When a child is first learning a language in a bilingual environment, is it easier or harder to properly acquire the two distinct languages if they are more similar? For example, is it easier for a child to learn Italian and Spanish growing up in an Italian-Spanish household or English and Japanese growing up in English-Japanese household?
Four cases are possible:
[Easier] It might be that similar languages require similar vowels, grammar, and/or vocabulary (or many other factors, the specifics don't matter) and thus are easier to learn.
[Harder] if the languages are close, it might be harder for the child to learn to distinguish them and thus they might develop a mixed-language instead of learning the two separate languages.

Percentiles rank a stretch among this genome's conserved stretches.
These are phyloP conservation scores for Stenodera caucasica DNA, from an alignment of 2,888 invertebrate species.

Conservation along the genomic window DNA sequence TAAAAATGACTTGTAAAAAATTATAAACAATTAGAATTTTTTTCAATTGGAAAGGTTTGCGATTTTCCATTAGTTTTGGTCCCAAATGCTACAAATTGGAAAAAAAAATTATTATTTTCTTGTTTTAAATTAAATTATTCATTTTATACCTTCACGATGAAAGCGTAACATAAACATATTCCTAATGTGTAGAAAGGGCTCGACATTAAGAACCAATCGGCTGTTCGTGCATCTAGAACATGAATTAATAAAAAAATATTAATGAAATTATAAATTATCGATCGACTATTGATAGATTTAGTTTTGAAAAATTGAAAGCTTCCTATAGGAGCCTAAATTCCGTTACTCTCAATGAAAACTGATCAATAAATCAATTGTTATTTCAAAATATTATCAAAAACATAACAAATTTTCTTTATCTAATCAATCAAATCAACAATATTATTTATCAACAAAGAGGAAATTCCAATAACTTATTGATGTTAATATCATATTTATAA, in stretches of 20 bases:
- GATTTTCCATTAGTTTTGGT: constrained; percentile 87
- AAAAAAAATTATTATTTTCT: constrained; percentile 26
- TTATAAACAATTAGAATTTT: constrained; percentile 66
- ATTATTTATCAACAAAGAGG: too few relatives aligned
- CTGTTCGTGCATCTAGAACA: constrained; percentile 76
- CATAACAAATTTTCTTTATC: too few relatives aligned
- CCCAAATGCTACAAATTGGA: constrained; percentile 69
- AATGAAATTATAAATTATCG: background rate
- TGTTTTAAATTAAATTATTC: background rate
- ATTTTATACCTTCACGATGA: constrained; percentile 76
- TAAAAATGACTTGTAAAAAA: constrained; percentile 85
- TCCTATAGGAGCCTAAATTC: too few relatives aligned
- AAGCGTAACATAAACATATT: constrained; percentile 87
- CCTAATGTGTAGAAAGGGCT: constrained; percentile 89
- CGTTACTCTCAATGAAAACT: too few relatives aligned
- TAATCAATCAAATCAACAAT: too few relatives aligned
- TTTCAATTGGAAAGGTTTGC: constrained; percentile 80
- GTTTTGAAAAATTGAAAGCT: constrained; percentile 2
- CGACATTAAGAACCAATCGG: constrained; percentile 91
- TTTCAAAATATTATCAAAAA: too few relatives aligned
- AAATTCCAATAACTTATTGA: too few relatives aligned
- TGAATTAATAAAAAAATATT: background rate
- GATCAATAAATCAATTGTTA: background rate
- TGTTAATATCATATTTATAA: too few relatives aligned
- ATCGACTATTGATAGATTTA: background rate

[Same] It could be that children's early language adoption is so robust that there is no statistical difference between the two categories.
[Mid] There might be a sweet-spot where the language are distinct enough to not be confusing to the child, but similar enough to allow recycling of learning. If you pick more similar or less similar languages than this sweep-spot then the acquisition deteriorates.
If the case of children is different from adults (i.e. if similar languages are not easier for them) then why is this the case?